Few current cricketers polarize opinions like Hardik Pandya does these days. The Indian all-rounder has been one of the most-talked-about cricketers ever since he made his way to the Indian team and especially to Test cricket.
The blue streaks on his hair, the tattoos on his arms and an almost disdainful swagger that he has on the cricket field give off an arrogant vibe about him. While that served him well in T20 cricket and ODIs to an extent, his image didn't sit well with the purists when Pandya entered Test cricket.
Pandya scored 50 in his maiden Test innings and followed it up with a hundred in his second Test. But these performances were against Sri Lanka and hence people didn't give much credence to them. Earlier this year in South Africa, Pandya smacked a scintillating 93 against South Africa on a bouncy Cape Town track when other Indian batsmen were falling apart.
That was also considered a fluke and the purists kept claiming that Pandya will not make an ideal Test all-rounder in the long run. Given that he hadn't been able to do much with the bowling gave their arguments more weight.
In the 10 Tests he has played so far, every failure from Pandya has been dissected in great detail. Every time he fails in Test cricket, his critics begin mocking him with great relish and statements like "He is not serious enough" or "He is only fit enough for T20" started doing the rounds.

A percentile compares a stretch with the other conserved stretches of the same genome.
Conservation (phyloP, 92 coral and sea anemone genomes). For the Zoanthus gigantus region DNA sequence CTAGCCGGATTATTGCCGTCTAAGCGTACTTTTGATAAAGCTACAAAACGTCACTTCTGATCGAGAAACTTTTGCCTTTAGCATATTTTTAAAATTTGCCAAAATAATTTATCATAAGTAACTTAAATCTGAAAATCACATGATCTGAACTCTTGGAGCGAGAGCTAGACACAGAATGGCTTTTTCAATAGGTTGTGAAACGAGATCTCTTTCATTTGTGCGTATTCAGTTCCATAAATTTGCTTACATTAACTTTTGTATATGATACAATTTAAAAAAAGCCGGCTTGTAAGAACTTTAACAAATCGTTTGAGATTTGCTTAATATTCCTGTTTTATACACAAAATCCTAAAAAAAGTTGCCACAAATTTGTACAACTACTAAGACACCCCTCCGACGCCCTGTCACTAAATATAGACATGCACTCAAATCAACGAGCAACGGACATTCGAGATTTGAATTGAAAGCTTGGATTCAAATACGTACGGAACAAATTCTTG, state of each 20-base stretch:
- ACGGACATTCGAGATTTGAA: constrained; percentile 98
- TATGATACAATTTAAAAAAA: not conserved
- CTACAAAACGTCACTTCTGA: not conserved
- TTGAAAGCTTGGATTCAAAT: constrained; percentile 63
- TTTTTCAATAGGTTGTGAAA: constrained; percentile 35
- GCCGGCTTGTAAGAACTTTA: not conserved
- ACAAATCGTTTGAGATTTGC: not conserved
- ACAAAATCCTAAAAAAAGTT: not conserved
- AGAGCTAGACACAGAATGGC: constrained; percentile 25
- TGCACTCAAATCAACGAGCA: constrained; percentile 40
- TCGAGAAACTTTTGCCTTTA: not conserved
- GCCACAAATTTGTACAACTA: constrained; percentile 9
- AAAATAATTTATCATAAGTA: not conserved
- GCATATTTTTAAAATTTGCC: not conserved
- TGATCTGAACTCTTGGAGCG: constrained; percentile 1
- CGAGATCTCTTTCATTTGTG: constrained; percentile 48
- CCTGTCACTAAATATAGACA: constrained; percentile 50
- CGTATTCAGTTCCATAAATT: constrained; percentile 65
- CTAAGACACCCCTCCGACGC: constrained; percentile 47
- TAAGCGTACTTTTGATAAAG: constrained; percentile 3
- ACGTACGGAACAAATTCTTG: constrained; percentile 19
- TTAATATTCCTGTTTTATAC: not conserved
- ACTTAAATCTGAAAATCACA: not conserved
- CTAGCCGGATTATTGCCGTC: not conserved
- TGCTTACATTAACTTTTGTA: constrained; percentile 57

Former West Indian bowling legend Michael Holding was particularly harsh on Pandya. "When he bowls he isn't as effective as he should be. If he was a good batsman, if he was getting runs - 60s, 70s, not even regular hundreds - at the number at which he bats and then he bowls and gets two or three wickets, happy, hallelujah. Happy with that. But he is not getting the amount of runs that can then allow him to get a wicket or two in the Test match. That doesn't work," Holding was quoted as saying by ESPNcricinfo.
However, after Pandya's stunning all-round and match-winning show in the 3rd Test against England recently, he has forced even his harshest critics to sit up and take notice of him. With a superb spell of 5-28 in 6 overs and following it up with a fantastic unbeaten 52, Pandya was one of the chief architects of India's famous win at Nottingham.
It remains to be seen if Hardik Pandya can build on this and remain a consistent performer for India in Test cricket. However, he has clearly proved he has talent - both with the bat and the ball - and can survive the rigours of the longest format of the game.
He is still very young and very confident. Perhaps, Pandya's critics would be served well to let him be and allow him some time to prove himself further in Test cricket before being so determined on stereotyping him.